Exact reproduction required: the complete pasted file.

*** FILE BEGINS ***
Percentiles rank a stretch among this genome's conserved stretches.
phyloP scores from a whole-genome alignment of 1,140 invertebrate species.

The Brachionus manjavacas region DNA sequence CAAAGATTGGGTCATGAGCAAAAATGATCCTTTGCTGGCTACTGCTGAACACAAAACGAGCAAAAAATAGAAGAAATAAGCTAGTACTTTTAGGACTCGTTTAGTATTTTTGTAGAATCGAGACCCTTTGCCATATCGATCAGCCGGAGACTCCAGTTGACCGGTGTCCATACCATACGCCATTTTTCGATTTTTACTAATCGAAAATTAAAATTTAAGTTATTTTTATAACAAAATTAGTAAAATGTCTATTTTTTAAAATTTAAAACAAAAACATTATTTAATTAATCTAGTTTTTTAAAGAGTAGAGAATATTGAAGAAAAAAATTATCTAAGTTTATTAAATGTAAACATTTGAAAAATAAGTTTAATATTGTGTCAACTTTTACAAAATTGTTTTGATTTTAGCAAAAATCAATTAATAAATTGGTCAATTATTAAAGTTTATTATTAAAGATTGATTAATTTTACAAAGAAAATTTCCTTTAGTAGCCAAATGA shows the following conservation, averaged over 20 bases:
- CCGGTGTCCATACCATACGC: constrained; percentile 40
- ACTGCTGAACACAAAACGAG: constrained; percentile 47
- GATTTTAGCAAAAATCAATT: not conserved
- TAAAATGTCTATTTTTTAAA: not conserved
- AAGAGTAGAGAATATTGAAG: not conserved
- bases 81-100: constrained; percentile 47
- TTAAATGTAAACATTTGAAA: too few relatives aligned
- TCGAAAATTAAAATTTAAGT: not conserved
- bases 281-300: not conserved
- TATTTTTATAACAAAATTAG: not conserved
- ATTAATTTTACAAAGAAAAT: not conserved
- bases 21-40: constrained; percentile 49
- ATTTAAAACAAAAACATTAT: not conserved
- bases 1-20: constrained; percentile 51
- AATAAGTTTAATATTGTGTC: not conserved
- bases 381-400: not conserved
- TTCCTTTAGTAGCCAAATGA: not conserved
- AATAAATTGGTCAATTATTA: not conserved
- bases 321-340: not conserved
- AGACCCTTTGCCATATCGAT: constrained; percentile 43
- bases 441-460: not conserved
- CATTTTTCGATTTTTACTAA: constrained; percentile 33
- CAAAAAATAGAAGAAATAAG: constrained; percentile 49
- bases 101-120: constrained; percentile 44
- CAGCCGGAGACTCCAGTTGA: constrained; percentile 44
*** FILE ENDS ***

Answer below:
Percentiles rank a stretch among this genome's conserved stretches.
phyloP scores from a whole-genome alignment of 1,140 invertebrate species.

The Brachionus manjavacas region DNA sequence CAAAGATTGGGTCATGAGCAAAAATGATCCTTTGCTGGCTACTGCTGAACACAAAACGAGCAAAAAATAGAAGAAATAAGCTAGTACTTTTAGGACTCGTTTAGTATTTTTGTAGAATCGAGACCCTTTGCCATATCGATCAGCCGGAGACTCCAGTTGACCGGTGTCCATACCATACGCCATTTTTCGATTTTTACTAATCGAAAATTAAAATTTAAGTTATTTTTATAACAAAATTAGTAAAATGTCTATTTTTTAAAATTTAAAACAAAAACATTATTTAATTAATCTAGTTTTTTAAAGAGTAGAGAATATTGAAGAAAAAAATTATCTAAGTTTATTAAATGTAAACATTTGAAAAATAAGTTTAATATTGTGTCAACTTTTACAAAATTGTTTTGATTTTAGCAAAAATCAATTAATAAATTGGTCAATTATTAAAGTTTATTATTAAAGATTGATTAATTTTACAAAGAAAATTTCCTTTAGTAGCCAAATGA shows the following conservation, averaged over 20 bases:
- CCGGTGTCCATACCATACGC: constrained; percentile 40
- ACTGCTGAACACAAAACGAG: constrained; percentile 47
- GATTTTAGCAAAAATCAATT: not conserved
- TAAAATGTCTATTTTTTAAA: not conserved
- AAGAGTAGAGAATATTGAAG: not conserved
- bases 81-100: constrained; percentile 47
- TTAAATGTAAACATTTGAAA: too few relatives aligned
- TCGAAAATTAAAATTTAAGT: not conserved
- bases 281-300: not conserved
- TATTTTTATAACAAAATTAG: not conserved
- ATTAATTTTACAAAGAAAAT: not conserved
- bases 21-40: constrained; percentile 49
- ATTTAAAACAAAAACATTAT: not conserved
- bases 1-20: constrained; percentile 51
- AATAAGTTTAATATTGTGTC: not conserved
- bases 381-400: not conserved
- TTCCTTTAGTAGCCAAATGA: not conserved
- AATAAATTGGTCAATTATTA: not conserved
- bases 321-340: not conserved
- AGACCCTTTGCCATATCGAT: constrained; percentile 43
- bases 441-460: not conserved
- CATTTTTCGATTTTTACTAA: constrained; percentile 33
- CAAAAAATAGAAGAAATAAG: constrained; percentile 49
- bases 101-120: constrained; percentile 44
- CAGCCGGAGACTCCAGTTGA: constrained; percentile 44